Do you feel like you never have enough time to do your work? Are you constantly checking and rechecking the work of your direct reports? Is your in-box always full? If this sounds familiar, you may be that dreaded office creature: the micromanager.
While few executives would admit to the designation, some readily concede that the pressure of Sarbanes-Oxley—and the knowledge that they have to sign off on their company’s financial statements—have led them to keep an extra-keen eye on the work of subordinates. Others, particularly in lean finance organizations, may not trust staffers to handle certain complex tasks—for example, pricing and expensing stock options. Thus, they overload their to-do lists.
Call it what you will, but overly close supervision combined with reluctance to delegate equals micromanagement. It’s a potentially destructive behavior. A CFO who tries to handle everything can fall into a vicious cycle, creating even more work for himself. “If people don’t feel empowered, they get dependent on the leader who is doing their work for them,” says Sharon Ting, an executive coach with the Center for Creative Leadership in Greensboro, North Carolina. “They shut down. So the leader ends up having to put more and more time in, running the risk of burnout.”
In turn, the direct reports at the end of the short leash fail to develop the skills they need to advance. Some may end up leaving, creating costly turnover. Ultimately, the company suffers. “Micromanagement is a waste of the shareholders’ money, because people are working below the level of what they are paid to do,” comments Seth Levenson, an executive coach with Marshall Goldsmith Partners LLC who has worked with CFOs. “The important strategic work often doesn’t get done if you’re too busy just making the doughnuts.”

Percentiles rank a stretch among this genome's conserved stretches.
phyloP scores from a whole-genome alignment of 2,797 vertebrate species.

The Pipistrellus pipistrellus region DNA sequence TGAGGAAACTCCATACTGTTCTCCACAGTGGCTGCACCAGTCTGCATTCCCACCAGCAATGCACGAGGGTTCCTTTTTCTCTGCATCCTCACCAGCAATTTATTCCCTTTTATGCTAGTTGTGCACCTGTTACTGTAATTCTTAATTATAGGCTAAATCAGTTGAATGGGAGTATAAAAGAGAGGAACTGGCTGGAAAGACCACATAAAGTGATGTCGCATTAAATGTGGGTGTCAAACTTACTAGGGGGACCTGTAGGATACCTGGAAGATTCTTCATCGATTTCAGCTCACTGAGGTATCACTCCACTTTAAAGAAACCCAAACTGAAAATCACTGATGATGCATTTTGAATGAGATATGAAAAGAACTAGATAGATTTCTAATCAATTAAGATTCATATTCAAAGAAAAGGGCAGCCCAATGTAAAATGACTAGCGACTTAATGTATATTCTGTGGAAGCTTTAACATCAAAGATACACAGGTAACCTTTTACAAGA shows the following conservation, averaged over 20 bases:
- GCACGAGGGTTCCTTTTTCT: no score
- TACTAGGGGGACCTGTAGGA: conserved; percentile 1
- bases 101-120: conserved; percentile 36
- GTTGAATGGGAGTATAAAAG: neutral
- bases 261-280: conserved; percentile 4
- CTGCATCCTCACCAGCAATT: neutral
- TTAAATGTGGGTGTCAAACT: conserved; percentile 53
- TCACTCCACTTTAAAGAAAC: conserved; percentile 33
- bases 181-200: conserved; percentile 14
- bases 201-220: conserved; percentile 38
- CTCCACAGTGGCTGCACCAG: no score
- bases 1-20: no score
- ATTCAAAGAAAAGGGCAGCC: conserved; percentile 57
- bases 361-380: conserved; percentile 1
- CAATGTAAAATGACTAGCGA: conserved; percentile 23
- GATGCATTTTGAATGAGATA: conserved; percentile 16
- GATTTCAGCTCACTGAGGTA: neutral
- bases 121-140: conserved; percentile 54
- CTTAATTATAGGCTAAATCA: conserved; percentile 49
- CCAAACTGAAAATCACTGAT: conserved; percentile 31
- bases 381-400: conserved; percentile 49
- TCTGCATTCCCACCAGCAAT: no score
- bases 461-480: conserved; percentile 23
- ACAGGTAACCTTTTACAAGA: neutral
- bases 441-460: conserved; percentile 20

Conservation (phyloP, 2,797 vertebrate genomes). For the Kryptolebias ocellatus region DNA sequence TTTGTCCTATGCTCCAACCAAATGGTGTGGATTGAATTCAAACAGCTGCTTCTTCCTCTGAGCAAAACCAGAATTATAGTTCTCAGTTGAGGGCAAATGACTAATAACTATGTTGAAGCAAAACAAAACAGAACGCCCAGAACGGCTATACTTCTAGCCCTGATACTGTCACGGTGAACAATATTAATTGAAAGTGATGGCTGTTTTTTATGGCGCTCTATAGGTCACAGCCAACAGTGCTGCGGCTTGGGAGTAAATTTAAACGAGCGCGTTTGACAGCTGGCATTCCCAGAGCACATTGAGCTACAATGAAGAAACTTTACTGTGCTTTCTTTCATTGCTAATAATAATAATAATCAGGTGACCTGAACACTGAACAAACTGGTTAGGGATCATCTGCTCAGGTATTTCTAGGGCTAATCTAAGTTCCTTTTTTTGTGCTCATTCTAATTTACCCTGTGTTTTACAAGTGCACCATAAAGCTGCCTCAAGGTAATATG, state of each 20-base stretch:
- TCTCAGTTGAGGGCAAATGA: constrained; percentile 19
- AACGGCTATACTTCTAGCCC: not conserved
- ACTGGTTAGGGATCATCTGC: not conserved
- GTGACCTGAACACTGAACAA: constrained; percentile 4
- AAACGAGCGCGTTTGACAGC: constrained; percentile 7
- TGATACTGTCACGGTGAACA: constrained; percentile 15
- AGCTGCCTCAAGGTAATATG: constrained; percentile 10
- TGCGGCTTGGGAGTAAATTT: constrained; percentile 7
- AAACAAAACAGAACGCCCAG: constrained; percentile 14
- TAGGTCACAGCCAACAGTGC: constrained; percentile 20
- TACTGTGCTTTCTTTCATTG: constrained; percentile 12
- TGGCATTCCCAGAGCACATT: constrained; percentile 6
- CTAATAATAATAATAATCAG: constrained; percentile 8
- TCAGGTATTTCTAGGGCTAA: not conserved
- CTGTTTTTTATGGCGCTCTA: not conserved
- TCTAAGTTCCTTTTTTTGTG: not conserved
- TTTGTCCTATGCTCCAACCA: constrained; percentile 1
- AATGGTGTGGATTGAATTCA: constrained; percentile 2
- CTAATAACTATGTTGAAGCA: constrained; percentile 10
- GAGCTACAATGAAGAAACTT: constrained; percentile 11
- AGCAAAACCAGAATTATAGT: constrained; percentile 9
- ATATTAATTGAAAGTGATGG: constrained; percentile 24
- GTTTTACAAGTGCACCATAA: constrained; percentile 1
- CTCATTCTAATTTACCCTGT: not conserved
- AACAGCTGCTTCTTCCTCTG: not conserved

Most CFOs, to be sure, will acknowledge the dangers of micromanaging. Some see the practice as a red flag. Chris Bellairs, who has responsibility for brands like Expedia Inc., Hotwire, and TripAdvisor Inc. as CFO of InterActiveCorp’s travel group, says that if he’s micromanaging, it means there’s something wrong. “If I have to get involved and micromanage, it’s usually a bad sign for the team that’s called me in,” he says.
Bellairs, who joined InterActive (2004 revenues: $6.2 billion) less than a year ago, says he is working with his finance staff to set clear boundaries, so that they understand which problems call for his involvement and which they should resolve on their own. “To micromanage the finance and accounting of a multinational organization would be an impossible job,” he says.
Breaking The Habit
If you’re a micromanager, how can you break the habit? The first step is to swallow your pride and enlist the help of your direct reports. Since micromanaging is clearly visible to them, they can alert you to the behavior. “You have to give people the permission to call you on it,” says Ting, who says most executives tend to have one or two trusted deputies whom they can ask to monitor them.